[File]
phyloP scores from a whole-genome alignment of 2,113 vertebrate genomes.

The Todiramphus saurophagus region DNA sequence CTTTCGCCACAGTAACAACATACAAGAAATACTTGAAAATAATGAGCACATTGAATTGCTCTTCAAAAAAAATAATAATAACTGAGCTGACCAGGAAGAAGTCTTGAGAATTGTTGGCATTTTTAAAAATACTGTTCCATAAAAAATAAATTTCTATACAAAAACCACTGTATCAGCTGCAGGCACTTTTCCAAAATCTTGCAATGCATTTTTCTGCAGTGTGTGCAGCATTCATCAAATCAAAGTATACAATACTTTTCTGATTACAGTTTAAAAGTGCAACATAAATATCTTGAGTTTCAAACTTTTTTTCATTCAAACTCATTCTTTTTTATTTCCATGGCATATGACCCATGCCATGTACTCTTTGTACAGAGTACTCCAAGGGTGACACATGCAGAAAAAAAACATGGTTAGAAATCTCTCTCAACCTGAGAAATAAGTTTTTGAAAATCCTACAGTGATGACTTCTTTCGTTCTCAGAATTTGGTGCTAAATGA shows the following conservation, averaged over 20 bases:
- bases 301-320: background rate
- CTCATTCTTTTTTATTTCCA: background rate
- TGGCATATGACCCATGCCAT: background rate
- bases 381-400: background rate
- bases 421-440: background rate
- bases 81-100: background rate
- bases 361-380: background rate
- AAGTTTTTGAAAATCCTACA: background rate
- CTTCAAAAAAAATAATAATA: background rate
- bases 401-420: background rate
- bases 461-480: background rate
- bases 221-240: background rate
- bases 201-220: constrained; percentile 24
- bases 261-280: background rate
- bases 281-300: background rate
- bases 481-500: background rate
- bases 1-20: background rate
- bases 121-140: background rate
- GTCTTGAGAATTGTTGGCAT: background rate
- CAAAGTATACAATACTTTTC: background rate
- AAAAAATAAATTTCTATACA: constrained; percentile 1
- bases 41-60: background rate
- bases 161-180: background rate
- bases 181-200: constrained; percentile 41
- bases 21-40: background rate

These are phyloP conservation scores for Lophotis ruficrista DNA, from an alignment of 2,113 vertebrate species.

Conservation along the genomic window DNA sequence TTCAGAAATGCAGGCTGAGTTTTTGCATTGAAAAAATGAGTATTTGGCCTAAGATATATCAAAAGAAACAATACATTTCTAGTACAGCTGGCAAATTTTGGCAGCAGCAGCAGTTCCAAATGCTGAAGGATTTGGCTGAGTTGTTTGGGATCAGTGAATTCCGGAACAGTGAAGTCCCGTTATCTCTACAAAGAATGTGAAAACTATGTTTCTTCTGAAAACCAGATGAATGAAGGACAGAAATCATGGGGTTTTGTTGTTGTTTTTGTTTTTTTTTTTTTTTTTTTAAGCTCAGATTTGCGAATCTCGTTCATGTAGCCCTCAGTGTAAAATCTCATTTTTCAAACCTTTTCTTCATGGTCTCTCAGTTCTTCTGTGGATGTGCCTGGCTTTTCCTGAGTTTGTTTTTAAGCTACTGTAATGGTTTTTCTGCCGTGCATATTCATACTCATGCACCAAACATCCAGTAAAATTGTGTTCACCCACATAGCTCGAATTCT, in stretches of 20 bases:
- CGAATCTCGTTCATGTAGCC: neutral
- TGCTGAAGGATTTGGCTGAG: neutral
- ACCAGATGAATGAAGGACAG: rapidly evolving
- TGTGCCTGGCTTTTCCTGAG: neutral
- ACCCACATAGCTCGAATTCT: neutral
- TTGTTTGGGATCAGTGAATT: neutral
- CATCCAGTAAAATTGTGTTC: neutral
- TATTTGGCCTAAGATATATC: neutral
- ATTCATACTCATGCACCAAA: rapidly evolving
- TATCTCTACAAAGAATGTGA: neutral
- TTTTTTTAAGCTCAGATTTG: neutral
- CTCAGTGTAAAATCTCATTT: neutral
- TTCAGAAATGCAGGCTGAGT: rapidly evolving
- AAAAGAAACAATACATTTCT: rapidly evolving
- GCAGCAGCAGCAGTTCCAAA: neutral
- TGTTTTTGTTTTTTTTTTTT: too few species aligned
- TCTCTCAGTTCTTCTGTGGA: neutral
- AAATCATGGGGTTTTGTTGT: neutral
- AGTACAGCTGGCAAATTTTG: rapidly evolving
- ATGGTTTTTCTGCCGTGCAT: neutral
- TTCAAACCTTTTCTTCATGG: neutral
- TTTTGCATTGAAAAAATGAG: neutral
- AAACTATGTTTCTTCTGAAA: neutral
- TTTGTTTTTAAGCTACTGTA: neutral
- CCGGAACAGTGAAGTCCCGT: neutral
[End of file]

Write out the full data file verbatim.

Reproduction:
phyloP scores from a whole-genome alignment of 2,113 vertebrate genomes.

The Todiramphus saurophagus region DNA sequence CTTTCGCCACAGTAACAACATACAAGAAATACTTGAAAATAATGAGCACATTGAATTGCTCTTCAAAAAAAATAATAATAACTGAGCTGACCAGGAAGAAGTCTTGAGAATTGTTGGCATTTTTAAAAATACTGTTCCATAAAAAATAAATTTCTATACAAAAACCACTGTATCAGCTGCAGGCACTTTTCCAAAATCTTGCAATGCATTTTTCTGCAGTGTGTGCAGCATTCATCAAATCAAAGTATACAATACTTTTCTGATTACAGTTTAAAAGTGCAACATAAATATCTTGAGTTTCAAACTTTTTTTCATTCAAACTCATTCTTTTTTATTTCCATGGCATATGACCCATGCCATGTACTCTTTGTACAGAGTACTCCAAGGGTGACACATGCAGAAAAAAAACATGGTTAGAAATCTCTCTCAACCTGAGAAATAAGTTTTTGAAAATCCTACAGTGATGACTTCTTTCGTTCTCAGAATTTGGTGCTAAATGA shows the following conservation, averaged over 20 bases:
- bases 301-320: background rate
- CTCATTCTTTTTTATTTCCA: background rate
- TGGCATATGACCCATGCCAT: background rate
- bases 381-400: background rate
- bases 421-440: background rate
- bases 81-100: background rate
- bases 361-380: background rate
- AAGTTTTTGAAAATCCTACA: background rate
- CTTCAAAAAAAATAATAATA: background rate
- bases 401-420: background rate
- bases 461-480: background rate
- bases 221-240: background rate
- bases 201-220: constrained; percentile 24
- bases 261-280: background rate
- bases 281-300: background rate
- bases 481-500: background rate
- bases 1-20: background rate
- bases 121-140: background rate
- GTCTTGAGAATTGTTGGCAT: background rate
- CAAAGTATACAATACTTTTC: background rate
- AAAAAATAAATTTCTATACA: constrained; percentile 1
- bases 41-60: background rate
- bases 161-180: background rate
- bases 181-200: constrained; percentile 41
- bases 21-40: background rate

These are phyloP conservation scores for Lophotis ruficrista DNA, from an alignment of 2,113 vertebrate species.

Conservation along the genomic window DNA sequence TTCAGAAATGCAGGCTGAGTTTTTGCATTGAAAAAATGAGTATTTGGCCTAAGATATATCAAAAGAAACAATACATTTCTAGTACAGCTGGCAAATTTTGGCAGCAGCAGCAGTTCCAAATGCTGAAGGATTTGGCTGAGTTGTTTGGGATCAGTGAATTCCGGAACAGTGAAGTCCCGTTATCTCTACAAAGAATGTGAAAACTATGTTTCTTCTGAAAACCAGATGAATGAAGGACAGAAATCATGGGGTTTTGTTGTTGTTTTTGTTTTTTTTTTTTTTTTTTTAAGCTCAGATTTGCGAATCTCGTTCATGTAGCCCTCAGTGTAAAATCTCATTTTTCAAACCTTTTCTTCATGGTCTCTCAGTTCTTCTGTGGATGTGCCTGGCTTTTCCTGAGTTTGTTTTTAAGCTACTGTAATGGTTTTTCTGCCGTGCATATTCATACTCATGCACCAAACATCCAGTAAAATTGTGTTCACCCACATAGCTCGAATTCT, in stretches of 20 bases:
- CGAATCTCGTTCATGTAGCC: neutral
- TGCTGAAGGATTTGGCTGAG: neutral
- ACCAGATGAATGAAGGACAG: rapidly evolving
- TGTGCCTGGCTTTTCCTGAG: neutral
- ACCCACATAGCTCGAATTCT: neutral
- TTGTTTGGGATCAGTGAATT: neutral
- CATCCAGTAAAATTGTGTTC: neutral
- TATTTGGCCTAAGATATATC: neutral
- ATTCATACTCATGCACCAAA: rapidly evolving
- TATCTCTACAAAGAATGTGA: neutral
- TTTTTTTAAGCTCAGATTTG: neutral
- CTCAGTGTAAAATCTCATTT: neutral
- TTCAGAAATGCAGGCTGAGT: rapidly evolving
- AAAAGAAACAATACATTTCT: rapidly evolving
- GCAGCAGCAGCAGTTCCAAA: neutral
- TGTTTTTGTTTTTTTTTTTT: too few species aligned
- TCTCTCAGTTCTTCTGTGGA: neutral
- AAATCATGGGGTTTTGTTGT: neutral
- AGTACAGCTGGCAAATTTTG: rapidly evolving
- ATGGTTTTTCTGCCGTGCAT: neutral
- TTCAAACCTTTTCTTCATGG: neutral
- TTTTGCATTGAAAAAATGAG: neutral
- AAACTATGTTTCTTCTGAAA: neutral
- TTTGTTTTTAAGCTACTGTA: neutral
- CCGGAACAGTGAAGTCCCGT: neutral